There has been much publicity about the role of circumcision in the HIV epidemic, particularly in sub-Saharan Africa. Presentations reviewed data from the disciplines of epidemiologyThe branch of medical science that deals with the study of incidence and distribution and control of a disease in a population., mathematical modelling, health economics, and public health interventions. All presentations independently came to the same conclusion that the contribution of circumcision in an Australian epidemic would be minimal, does not come close to outweighing the economic, resource and social costs, and could increase rather than decrease risk behaviour and transmission of HIV.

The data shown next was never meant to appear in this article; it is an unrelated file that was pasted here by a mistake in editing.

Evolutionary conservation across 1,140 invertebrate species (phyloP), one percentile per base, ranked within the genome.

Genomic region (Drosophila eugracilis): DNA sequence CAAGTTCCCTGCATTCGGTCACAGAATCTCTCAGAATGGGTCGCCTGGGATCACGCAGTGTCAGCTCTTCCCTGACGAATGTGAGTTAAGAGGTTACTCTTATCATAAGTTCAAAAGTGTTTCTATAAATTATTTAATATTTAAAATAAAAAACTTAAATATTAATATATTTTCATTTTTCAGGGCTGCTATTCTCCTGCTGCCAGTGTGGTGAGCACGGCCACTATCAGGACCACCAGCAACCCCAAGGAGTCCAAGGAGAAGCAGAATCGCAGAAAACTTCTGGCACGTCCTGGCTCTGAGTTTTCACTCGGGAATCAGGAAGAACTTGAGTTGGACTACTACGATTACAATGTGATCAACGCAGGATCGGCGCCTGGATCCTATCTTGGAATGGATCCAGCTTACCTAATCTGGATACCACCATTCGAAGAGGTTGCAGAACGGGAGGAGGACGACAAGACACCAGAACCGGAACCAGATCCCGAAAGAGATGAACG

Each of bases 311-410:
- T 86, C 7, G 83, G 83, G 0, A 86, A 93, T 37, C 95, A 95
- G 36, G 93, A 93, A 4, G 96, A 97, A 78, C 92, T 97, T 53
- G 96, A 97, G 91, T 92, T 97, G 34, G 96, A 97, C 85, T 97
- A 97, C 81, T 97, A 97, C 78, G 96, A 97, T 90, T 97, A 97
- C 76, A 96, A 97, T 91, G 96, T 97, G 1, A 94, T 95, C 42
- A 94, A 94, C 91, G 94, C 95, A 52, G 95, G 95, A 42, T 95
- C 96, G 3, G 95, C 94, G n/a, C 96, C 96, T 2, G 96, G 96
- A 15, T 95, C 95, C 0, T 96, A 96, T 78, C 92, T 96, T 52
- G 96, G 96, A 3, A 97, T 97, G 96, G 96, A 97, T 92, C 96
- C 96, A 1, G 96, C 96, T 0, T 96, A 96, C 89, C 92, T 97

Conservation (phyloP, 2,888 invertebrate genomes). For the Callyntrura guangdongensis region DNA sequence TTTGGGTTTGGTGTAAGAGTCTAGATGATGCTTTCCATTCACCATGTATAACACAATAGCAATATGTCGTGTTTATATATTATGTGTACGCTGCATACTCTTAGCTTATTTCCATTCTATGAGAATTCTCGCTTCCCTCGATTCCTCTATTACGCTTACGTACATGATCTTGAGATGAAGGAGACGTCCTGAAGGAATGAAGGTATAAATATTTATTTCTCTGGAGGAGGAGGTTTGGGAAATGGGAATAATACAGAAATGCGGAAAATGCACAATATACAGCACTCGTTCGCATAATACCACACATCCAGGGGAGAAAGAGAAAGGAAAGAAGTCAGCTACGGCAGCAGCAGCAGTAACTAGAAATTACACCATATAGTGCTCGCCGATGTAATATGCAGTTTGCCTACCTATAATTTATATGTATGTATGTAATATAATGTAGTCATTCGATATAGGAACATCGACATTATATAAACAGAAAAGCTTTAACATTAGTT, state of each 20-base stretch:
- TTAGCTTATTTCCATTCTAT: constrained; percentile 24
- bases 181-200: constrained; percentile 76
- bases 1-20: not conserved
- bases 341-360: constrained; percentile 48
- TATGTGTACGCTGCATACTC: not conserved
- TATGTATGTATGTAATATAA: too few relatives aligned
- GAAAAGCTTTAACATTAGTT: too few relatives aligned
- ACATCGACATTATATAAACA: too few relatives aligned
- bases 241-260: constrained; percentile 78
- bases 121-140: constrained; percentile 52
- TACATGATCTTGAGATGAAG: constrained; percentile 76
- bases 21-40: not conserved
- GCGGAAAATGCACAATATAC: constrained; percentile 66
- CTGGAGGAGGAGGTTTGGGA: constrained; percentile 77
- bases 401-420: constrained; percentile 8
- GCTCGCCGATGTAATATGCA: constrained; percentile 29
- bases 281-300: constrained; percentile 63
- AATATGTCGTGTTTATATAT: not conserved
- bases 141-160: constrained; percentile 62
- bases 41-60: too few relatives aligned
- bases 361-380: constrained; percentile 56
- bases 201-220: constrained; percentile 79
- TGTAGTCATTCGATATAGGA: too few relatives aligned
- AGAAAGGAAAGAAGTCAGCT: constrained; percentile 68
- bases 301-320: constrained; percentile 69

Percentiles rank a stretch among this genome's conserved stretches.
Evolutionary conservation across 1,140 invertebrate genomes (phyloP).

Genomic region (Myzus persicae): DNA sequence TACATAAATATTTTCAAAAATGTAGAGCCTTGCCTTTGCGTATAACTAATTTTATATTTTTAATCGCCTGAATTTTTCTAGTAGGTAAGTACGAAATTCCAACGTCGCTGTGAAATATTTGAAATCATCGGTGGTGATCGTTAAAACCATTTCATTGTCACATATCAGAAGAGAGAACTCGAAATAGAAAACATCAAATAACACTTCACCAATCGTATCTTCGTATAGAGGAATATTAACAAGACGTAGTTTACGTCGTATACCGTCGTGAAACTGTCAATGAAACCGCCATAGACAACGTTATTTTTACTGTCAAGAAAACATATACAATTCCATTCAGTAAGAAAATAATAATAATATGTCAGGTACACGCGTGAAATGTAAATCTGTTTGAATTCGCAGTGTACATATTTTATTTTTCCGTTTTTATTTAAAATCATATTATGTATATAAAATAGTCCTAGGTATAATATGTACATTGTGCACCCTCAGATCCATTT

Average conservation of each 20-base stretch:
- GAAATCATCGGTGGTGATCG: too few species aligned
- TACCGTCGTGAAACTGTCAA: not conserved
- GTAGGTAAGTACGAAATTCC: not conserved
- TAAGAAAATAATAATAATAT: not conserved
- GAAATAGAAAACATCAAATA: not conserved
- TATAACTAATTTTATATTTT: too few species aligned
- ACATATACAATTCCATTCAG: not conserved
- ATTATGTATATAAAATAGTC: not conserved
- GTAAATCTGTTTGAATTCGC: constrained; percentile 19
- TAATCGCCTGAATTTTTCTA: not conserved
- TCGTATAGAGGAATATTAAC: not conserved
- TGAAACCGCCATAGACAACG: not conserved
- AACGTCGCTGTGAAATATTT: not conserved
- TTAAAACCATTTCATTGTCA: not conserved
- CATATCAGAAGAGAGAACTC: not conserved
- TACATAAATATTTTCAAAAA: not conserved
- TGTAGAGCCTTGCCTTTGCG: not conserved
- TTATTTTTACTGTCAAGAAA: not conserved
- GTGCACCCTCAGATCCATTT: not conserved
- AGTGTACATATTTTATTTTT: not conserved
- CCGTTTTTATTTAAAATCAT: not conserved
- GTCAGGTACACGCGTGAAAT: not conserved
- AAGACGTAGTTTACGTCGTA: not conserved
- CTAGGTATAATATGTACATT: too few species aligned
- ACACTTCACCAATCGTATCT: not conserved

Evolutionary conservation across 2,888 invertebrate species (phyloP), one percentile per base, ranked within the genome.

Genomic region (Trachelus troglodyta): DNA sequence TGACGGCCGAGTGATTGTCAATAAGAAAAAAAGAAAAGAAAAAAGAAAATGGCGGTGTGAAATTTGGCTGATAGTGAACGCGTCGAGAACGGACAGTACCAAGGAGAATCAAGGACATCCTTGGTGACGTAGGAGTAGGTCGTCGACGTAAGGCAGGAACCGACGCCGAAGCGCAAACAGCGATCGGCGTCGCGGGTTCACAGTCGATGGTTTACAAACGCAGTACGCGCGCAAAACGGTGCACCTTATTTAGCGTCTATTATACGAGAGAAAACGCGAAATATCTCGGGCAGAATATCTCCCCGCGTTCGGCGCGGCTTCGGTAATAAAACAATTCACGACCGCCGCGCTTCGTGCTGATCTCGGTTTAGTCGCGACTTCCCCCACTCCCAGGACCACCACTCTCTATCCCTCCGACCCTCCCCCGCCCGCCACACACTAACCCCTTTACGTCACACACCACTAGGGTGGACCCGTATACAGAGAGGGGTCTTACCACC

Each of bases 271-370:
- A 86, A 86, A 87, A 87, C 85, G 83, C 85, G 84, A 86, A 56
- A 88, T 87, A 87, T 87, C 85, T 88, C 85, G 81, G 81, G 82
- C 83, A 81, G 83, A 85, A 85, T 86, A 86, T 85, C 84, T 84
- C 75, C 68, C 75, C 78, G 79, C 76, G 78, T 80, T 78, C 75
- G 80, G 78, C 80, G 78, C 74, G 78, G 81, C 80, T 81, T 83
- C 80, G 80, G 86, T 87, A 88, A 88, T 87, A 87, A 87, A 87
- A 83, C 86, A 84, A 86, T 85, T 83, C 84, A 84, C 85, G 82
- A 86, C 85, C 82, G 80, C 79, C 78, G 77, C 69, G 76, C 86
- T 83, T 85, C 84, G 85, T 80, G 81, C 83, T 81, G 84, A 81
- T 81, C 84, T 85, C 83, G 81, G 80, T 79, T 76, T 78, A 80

‘While there is debate about the roll out of circumcision as part of an HIV response in some African epidemics, the African data on circumcision is context-specific in regard to culture, behaviour, epidemiology, and health systems – and cannot be extrapolated directly to the Australian epidemic,’ said AFAOAustralian Federation of AIDS Organisations. AFAO is the peak non-government organisation representing Australia's community-based response to HIV/AIDS. AFAO's work includes education, policy, advocacy and international projects. President, Dr Graham Brown.